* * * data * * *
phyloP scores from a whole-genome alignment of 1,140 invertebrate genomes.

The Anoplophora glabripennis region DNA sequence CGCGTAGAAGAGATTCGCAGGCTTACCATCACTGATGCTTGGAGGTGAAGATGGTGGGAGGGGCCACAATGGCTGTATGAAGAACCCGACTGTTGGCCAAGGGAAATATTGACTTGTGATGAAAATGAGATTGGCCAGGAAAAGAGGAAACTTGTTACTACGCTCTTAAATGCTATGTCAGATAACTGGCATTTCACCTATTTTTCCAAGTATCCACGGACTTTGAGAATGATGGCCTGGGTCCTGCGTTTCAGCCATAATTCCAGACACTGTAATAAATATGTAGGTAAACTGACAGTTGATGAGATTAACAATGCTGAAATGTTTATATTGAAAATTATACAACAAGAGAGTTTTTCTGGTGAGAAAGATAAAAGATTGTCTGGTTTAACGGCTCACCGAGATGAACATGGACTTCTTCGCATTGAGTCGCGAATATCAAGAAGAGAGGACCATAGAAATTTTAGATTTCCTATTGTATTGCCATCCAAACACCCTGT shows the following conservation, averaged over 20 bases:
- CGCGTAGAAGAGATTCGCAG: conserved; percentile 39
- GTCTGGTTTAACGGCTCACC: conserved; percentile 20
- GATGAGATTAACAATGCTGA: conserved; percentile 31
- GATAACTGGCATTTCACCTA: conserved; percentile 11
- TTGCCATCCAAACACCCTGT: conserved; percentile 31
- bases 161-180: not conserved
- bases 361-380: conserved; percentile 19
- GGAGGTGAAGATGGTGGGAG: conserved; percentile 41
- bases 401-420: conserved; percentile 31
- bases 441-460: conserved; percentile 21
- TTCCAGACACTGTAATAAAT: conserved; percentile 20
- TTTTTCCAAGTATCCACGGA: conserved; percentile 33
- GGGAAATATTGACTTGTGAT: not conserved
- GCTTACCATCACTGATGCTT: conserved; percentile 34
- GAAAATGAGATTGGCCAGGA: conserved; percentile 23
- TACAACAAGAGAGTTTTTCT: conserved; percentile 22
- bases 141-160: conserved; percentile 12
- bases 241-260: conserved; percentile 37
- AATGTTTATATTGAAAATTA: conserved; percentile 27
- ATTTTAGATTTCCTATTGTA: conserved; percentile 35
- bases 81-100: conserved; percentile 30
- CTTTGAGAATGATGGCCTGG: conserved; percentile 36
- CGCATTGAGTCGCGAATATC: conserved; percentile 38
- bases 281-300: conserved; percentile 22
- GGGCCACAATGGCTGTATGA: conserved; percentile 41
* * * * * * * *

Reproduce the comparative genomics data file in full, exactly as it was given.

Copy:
phyloP scores from a whole-genome alignment of 1,140 invertebrate genomes.

The Anoplophora glabripennis region DNA sequence CGCGTAGAAGAGATTCGCAGGCTTACCATCACTGATGCTTGGAGGTGAAGATGGTGGGAGGGGCCACAATGGCTGTATGAAGAACCCGACTGTTGGCCAAGGGAAATATTGACTTGTGATGAAAATGAGATTGGCCAGGAAAAGAGGAAACTTGTTACTACGCTCTTAAATGCTATGTCAGATAACTGGCATTTCACCTATTTTTCCAAGTATCCACGGACTTTGAGAATGATGGCCTGGGTCCTGCGTTTCAGCCATAATTCCAGACACTGTAATAAATATGTAGGTAAACTGACAGTTGATGAGATTAACAATGCTGAAATGTTTATATTGAAAATTATACAACAAGAGAGTTTTTCTGGTGAGAAAGATAAAAGATTGTCTGGTTTAACGGCTCACCGAGATGAACATGGACTTCTTCGCATTGAGTCGCGAATATCAAGAAGAGAGGACCATAGAAATTTTAGATTTCCTATTGTATTGCCATCCAAACACCCTGT shows the following conservation, averaged over 20 bases:
- CGCGTAGAAGAGATTCGCAG: conserved; percentile 39
- GTCTGGTTTAACGGCTCACC: conserved; percentile 20
- GATGAGATTAACAATGCTGA: conserved; percentile 31
- GATAACTGGCATTTCACCTA: conserved; percentile 11
- TTGCCATCCAAACACCCTGT: conserved; percentile 31
- bases 161-180: not conserved
- bases 361-380: conserved; percentile 19
- GGAGGTGAAGATGGTGGGAG: conserved; percentile 41
- bases 401-420: conserved; percentile 31
- bases 441-460: conserved; percentile 21
- TTCCAGACACTGTAATAAAT: conserved; percentile 20
- TTTTTCCAAGTATCCACGGA: conserved; percentile 33
- GGGAAATATTGACTTGTGAT: not conserved
- GCTTACCATCACTGATGCTT: conserved; percentile 34
- GAAAATGAGATTGGCCAGGA: conserved; percentile 23
- TACAACAAGAGAGTTTTTCT: conserved; percentile 22
- bases 141-160: conserved; percentile 12
- bases 241-260: conserved; percentile 37
- AATGTTTATATTGAAAATTA: conserved; percentile 27
- ATTTTAGATTTCCTATTGTA: conserved; percentile 35
- bases 81-100: conserved; percentile 30
- CTTTGAGAATGATGGCCTGG: conserved; percentile 36
- CGCATTGAGTCGCGAATATC: conserved; percentile 38
- bases 281-300: conserved; percentile 22
- GGGCCACAATGGCTGTATGA: conserved; percentile 41